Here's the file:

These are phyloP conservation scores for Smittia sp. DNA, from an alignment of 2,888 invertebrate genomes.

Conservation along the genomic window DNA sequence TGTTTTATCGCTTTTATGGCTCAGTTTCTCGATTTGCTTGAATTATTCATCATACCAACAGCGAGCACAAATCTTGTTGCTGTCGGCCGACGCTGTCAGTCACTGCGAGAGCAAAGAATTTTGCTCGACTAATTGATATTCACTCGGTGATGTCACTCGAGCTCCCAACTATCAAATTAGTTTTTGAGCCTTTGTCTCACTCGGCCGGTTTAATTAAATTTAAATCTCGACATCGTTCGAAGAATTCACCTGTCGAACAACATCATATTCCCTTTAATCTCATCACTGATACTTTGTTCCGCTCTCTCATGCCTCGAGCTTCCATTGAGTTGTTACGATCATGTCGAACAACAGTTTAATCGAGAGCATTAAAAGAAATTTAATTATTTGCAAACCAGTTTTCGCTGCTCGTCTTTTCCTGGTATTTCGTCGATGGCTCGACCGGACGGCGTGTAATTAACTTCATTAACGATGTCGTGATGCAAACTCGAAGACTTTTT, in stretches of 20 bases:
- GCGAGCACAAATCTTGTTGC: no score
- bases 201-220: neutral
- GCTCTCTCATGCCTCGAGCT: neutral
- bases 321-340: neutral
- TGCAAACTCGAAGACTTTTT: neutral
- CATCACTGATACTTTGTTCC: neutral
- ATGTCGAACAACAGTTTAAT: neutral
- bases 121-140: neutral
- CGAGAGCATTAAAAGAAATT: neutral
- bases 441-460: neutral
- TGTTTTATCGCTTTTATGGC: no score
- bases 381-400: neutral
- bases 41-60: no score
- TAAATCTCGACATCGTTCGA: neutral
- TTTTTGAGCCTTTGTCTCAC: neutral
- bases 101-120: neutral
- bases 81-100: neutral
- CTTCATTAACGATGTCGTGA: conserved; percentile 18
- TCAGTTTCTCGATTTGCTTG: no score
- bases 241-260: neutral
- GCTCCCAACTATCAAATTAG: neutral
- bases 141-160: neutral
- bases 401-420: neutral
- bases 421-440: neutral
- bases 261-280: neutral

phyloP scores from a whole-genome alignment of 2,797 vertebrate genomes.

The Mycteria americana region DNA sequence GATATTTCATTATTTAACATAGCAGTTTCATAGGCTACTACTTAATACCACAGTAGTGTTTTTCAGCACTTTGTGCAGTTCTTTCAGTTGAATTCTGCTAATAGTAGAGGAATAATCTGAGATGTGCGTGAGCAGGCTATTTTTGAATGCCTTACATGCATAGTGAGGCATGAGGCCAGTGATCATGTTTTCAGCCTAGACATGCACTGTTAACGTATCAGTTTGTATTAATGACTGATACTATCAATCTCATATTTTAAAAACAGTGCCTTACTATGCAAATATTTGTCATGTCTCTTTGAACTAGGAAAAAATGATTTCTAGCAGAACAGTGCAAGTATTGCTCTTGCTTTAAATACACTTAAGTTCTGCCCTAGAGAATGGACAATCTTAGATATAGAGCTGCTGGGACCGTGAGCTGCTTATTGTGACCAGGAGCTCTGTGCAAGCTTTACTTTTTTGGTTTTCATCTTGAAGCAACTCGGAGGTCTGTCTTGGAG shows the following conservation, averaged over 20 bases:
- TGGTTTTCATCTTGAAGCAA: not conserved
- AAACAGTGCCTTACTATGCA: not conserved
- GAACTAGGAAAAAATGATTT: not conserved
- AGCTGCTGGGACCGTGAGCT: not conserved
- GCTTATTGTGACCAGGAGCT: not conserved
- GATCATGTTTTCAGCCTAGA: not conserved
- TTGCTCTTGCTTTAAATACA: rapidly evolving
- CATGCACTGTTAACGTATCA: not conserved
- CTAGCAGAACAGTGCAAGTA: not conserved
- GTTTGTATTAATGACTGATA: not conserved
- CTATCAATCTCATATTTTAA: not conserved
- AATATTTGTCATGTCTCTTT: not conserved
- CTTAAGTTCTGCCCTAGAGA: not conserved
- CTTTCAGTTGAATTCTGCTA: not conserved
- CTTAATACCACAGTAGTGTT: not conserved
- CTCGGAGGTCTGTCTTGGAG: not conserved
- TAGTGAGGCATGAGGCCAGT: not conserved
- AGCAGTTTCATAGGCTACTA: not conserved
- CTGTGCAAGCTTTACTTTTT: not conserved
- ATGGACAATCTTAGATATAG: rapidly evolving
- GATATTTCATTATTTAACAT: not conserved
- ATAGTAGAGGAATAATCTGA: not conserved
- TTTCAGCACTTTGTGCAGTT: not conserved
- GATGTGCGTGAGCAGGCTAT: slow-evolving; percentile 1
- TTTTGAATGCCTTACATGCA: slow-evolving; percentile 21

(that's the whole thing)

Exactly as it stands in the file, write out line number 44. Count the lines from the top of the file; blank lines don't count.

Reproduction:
- CTTAATACCACAGTAGTGTT: not conserved